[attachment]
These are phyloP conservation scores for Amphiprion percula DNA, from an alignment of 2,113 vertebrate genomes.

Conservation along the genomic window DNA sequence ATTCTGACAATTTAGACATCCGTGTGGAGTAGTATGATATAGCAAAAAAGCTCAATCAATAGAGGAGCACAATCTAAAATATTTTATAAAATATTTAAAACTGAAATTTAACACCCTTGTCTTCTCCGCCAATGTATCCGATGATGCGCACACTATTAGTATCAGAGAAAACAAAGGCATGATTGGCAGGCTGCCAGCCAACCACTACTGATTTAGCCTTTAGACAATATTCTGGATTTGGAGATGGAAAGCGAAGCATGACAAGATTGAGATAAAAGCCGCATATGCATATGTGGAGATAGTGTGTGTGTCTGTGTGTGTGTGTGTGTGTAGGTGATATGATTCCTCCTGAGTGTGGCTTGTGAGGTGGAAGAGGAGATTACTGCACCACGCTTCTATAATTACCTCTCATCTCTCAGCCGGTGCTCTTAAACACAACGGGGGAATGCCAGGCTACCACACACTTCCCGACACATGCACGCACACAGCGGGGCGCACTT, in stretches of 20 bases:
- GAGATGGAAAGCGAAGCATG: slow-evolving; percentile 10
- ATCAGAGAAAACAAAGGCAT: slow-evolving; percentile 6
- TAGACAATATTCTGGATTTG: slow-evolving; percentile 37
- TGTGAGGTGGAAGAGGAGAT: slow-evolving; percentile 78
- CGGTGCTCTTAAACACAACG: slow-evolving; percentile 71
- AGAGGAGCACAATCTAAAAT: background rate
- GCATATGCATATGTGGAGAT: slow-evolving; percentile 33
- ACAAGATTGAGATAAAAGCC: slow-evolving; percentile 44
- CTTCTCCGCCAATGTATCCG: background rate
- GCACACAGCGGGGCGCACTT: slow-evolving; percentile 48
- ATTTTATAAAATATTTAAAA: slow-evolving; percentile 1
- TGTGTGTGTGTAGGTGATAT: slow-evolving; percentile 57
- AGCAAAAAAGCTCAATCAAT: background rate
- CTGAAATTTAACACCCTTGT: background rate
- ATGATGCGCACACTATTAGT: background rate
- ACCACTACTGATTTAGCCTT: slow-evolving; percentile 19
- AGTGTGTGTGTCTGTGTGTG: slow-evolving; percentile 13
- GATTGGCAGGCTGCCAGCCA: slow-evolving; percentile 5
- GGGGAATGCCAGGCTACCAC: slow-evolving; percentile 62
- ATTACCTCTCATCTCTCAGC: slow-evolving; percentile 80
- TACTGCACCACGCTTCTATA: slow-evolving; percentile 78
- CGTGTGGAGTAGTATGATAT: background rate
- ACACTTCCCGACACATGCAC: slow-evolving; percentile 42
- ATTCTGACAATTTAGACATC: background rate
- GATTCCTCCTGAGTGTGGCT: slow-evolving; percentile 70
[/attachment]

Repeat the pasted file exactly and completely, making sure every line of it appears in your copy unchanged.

These are phyloP conservation scores for Amphiprion percula DNA, from an alignment of 2,113 vertebrate genomes.

Conservation along the genomic window DNA sequence ATTCTGACAATTTAGACATCCGTGTGGAGTAGTATGATATAGCAAAAAAGCTCAATCAATAGAGGAGCACAATCTAAAATATTTTATAAAATATTTAAAACTGAAATTTAACACCCTTGTCTTCTCCGCCAATGTATCCGATGATGCGCACACTATTAGTATCAGAGAAAACAAAGGCATGATTGGCAGGCTGCCAGCCAACCACTACTGATTTAGCCTTTAGACAATATTCTGGATTTGGAGATGGAAAGCGAAGCATGACAAGATTGAGATAAAAGCCGCATATGCATATGTGGAGATAGTGTGTGTGTCTGTGTGTGTGTGTGTGTGTAGGTGATATGATTCCTCCTGAGTGTGGCTTGTGAGGTGGAAGAGGAGATTACTGCACCACGCTTCTATAATTACCTCTCATCTCTCAGCCGGTGCTCTTAAACACAACGGGGGAATGCCAGGCTACCACACACTTCCCGACACATGCACGCACACAGCGGGGCGCACTT, in stretches of 20 bases:
- GAGATGGAAAGCGAAGCATG: slow-evolving; percentile 10
- ATCAGAGAAAACAAAGGCAT: slow-evolving; percentile 6
- TAGACAATATTCTGGATTTG: slow-evolving; percentile 37
- TGTGAGGTGGAAGAGGAGAT: slow-evolving; percentile 78
- CGGTGCTCTTAAACACAACG: slow-evolving; percentile 71
- AGAGGAGCACAATCTAAAAT: background rate
- GCATATGCATATGTGGAGAT: slow-evolving; percentile 33
- ACAAGATTGAGATAAAAGCC: slow-evolving; percentile 44
- CTTCTCCGCCAATGTATCCG: background rate
- GCACACAGCGGGGCGCACTT: slow-evolving; percentile 48
- ATTTTATAAAATATTTAAAA: slow-evolving; percentile 1
- TGTGTGTGTGTAGGTGATAT: slow-evolving; percentile 57
- AGCAAAAAAGCTCAATCAAT: background rate
- CTGAAATTTAACACCCTTGT: background rate
- ATGATGCGCACACTATTAGT: background rate
- ACCACTACTGATTTAGCCTT: slow-evolving; percentile 19
- AGTGTGTGTGTCTGTGTGTG: slow-evolving; percentile 13
- GATTGGCAGGCTGCCAGCCA: slow-evolving; percentile 5
- GGGGAATGCCAGGCTACCAC: slow-evolving; percentile 62
- ATTACCTCTCATCTCTCAGC: slow-evolving; percentile 80
- TACTGCACCACGCTTCTATA: slow-evolving; percentile 78
- CGTGTGGAGTAGTATGATAT: background rate
- ACACTTCCCGACACATGCAC: slow-evolving; percentile 42
- ATTCTGACAATTTAGACATC: background rate
- GATTCCTCCTGAGTGTGGCT: slow-evolving; percentile 70